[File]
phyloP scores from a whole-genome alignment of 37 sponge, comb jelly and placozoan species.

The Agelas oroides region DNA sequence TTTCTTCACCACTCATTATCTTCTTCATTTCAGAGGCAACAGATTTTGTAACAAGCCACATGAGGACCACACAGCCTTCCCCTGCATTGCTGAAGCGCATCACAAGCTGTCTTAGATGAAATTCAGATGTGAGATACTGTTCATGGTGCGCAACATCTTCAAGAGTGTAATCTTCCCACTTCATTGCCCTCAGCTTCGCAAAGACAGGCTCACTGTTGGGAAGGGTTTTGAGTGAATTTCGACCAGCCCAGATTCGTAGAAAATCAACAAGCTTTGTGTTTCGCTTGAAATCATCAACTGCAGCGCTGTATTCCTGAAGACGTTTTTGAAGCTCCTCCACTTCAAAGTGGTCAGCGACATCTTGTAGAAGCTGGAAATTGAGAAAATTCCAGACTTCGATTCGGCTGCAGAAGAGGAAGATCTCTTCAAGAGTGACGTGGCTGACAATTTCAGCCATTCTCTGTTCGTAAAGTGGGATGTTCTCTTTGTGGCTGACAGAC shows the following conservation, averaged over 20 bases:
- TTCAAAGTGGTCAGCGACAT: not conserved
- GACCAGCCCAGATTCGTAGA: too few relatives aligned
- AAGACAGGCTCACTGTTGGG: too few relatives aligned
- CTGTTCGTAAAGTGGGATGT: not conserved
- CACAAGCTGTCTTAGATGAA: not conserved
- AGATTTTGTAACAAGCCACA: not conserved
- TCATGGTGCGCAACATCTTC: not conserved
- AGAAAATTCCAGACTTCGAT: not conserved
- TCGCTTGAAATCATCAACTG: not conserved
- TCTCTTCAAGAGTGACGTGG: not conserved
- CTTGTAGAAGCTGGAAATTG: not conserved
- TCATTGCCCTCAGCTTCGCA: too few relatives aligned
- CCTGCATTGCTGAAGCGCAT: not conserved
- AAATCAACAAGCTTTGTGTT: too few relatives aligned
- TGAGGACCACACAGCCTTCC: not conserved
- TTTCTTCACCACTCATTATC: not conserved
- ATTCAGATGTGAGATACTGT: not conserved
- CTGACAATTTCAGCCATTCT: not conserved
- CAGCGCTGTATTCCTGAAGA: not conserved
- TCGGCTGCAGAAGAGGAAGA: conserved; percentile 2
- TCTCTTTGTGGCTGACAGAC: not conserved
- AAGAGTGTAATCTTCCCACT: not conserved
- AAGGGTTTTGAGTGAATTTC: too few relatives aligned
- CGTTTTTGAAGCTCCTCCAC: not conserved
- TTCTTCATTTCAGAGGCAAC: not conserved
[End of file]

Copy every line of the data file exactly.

phyloP scores from a whole-genome alignment of 37 sponge, comb jelly and placozoan species.

The Agelas oroides region DNA sequence TTTCTTCACCACTCATTATCTTCTTCATTTCAGAGGCAACAGATTTTGTAACAAGCCACATGAGGACCACACAGCCTTCCCCTGCATTGCTGAAGCGCATCACAAGCTGTCTTAGATGAAATTCAGATGTGAGATACTGTTCATGGTGCGCAACATCTTCAAGAGTGTAATCTTCCCACTTCATTGCCCTCAGCTTCGCAAAGACAGGCTCACTGTTGGGAAGGGTTTTGAGTGAATTTCGACCAGCCCAGATTCGTAGAAAATCAACAAGCTTTGTGTTTCGCTTGAAATCATCAACTGCAGCGCTGTATTCCTGAAGACGTTTTTGAAGCTCCTCCACTTCAAAGTGGTCAGCGACATCTTGTAGAAGCTGGAAATTGAGAAAATTCCAGACTTCGATTCGGCTGCAGAAGAGGAAGATCTCTTCAAGAGTGACGTGGCTGACAATTTCAGCCATTCTCTGTTCGTAAAGTGGGATGTTCTCTTTGTGGCTGACAGAC shows the following conservation, averaged over 20 bases:
- TTCAAAGTGGTCAGCGACAT: not conserved
- GACCAGCCCAGATTCGTAGA: too few relatives aligned
- AAGACAGGCTCACTGTTGGG: too few relatives aligned
- CTGTTCGTAAAGTGGGATGT: not conserved
- CACAAGCTGTCTTAGATGAA: not conserved
- AGATTTTGTAACAAGCCACA: not conserved
- TCATGGTGCGCAACATCTTC: not conserved
- AGAAAATTCCAGACTTCGAT: not conserved
- TCGCTTGAAATCATCAACTG: not conserved
- TCTCTTCAAGAGTGACGTGG: not conserved
- CTTGTAGAAGCTGGAAATTG: not conserved
- TCATTGCCCTCAGCTTCGCA: too few relatives aligned
- CCTGCATTGCTGAAGCGCAT: not conserved
- AAATCAACAAGCTTTGTGTT: too few relatives aligned
- TGAGGACCACACAGCCTTCC: not conserved
- TTTCTTCACCACTCATTATC: not conserved
- ATTCAGATGTGAGATACTGT: not conserved
- CTGACAATTTCAGCCATTCT: not conserved
- CAGCGCTGTATTCCTGAAGA: not conserved
- TCGGCTGCAGAAGAGGAAGA: conserved; percentile 2
- TCTCTTTGTGGCTGACAGAC: not conserved
- AAGAGTGTAATCTTCCCACT: not conserved
- AAGGGTTTTGAGTGAATTTC: too few relatives aligned
- CGTTTTTGAAGCTCCTCCAC: not conserved
- TTCTTCATTTCAGAGGCAAC: not conserved